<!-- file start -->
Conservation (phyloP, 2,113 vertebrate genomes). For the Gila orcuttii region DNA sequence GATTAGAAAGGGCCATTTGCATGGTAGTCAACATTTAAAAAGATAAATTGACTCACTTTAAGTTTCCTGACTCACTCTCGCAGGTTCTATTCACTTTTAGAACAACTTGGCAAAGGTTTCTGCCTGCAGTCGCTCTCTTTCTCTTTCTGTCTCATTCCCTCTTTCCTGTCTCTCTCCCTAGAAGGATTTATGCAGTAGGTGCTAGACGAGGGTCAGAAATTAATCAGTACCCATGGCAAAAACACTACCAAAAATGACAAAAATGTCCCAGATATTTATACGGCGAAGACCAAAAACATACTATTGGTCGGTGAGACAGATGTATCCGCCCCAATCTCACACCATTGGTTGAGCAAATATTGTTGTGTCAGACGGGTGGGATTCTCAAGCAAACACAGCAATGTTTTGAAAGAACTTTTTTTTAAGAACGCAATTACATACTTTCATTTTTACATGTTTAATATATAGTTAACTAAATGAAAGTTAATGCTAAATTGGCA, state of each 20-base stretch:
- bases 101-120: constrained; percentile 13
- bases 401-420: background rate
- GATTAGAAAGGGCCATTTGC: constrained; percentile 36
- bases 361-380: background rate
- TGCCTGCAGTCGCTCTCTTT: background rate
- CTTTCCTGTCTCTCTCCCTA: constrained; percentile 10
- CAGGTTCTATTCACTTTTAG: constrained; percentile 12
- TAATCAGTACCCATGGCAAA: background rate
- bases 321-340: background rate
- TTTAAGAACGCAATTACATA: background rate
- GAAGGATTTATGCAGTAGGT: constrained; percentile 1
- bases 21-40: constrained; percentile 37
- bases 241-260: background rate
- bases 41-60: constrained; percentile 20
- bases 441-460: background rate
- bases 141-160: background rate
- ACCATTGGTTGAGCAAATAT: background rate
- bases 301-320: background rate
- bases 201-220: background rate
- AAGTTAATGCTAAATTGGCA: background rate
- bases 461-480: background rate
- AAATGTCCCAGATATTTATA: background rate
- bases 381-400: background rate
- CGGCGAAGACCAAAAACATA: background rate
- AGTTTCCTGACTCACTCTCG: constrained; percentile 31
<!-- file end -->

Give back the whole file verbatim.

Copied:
Conservation (phyloP, 2,113 vertebrate genomes). For the Gila orcuttii region DNA sequence GATTAGAAAGGGCCATTTGCATGGTAGTCAACATTTAAAAAGATAAATTGACTCACTTTAAGTTTCCTGACTCACTCTCGCAGGTTCTATTCACTTTTAGAACAACTTGGCAAAGGTTTCTGCCTGCAGTCGCTCTCTTTCTCTTTCTGTCTCATTCCCTCTTTCCTGTCTCTCTCCCTAGAAGGATTTATGCAGTAGGTGCTAGACGAGGGTCAGAAATTAATCAGTACCCATGGCAAAAACACTACCAAAAATGACAAAAATGTCCCAGATATTTATACGGCGAAGACCAAAAACATACTATTGGTCGGTGAGACAGATGTATCCGCCCCAATCTCACACCATTGGTTGAGCAAATATTGTTGTGTCAGACGGGTGGGATTCTCAAGCAAACACAGCAATGTTTTGAAAGAACTTTTTTTTAAGAACGCAATTACATACTTTCATTTTTACATGTTTAATATATAGTTAACTAAATGAAAGTTAATGCTAAATTGGCA, state of each 20-base stretch:
- bases 101-120: constrained; percentile 13
- bases 401-420: background rate
- GATTAGAAAGGGCCATTTGC: constrained; percentile 36
- bases 361-380: background rate
- TGCCTGCAGTCGCTCTCTTT: background rate
- CTTTCCTGTCTCTCTCCCTA: constrained; percentile 10
- CAGGTTCTATTCACTTTTAG: constrained; percentile 12
- TAATCAGTACCCATGGCAAA: background rate
- bases 321-340: background rate
- TTTAAGAACGCAATTACATA: background rate
- GAAGGATTTATGCAGTAGGT: constrained; percentile 1
- bases 21-40: constrained; percentile 37
- bases 241-260: background rate
- bases 41-60: constrained; percentile 20
- bases 441-460: background rate
- bases 141-160: background rate
- ACCATTGGTTGAGCAAATAT: background rate
- bases 301-320: background rate
- bases 201-220: background rate
- AAGTTAATGCTAAATTGGCA: background rate
- bases 461-480: background rate
- AAATGTCCCAGATATTTATA: background rate
- bases 381-400: background rate
- CGGCGAAGACCAAAAACATA: background rate
- AGTTTCCTGACTCACTCTCG: constrained; percentile 31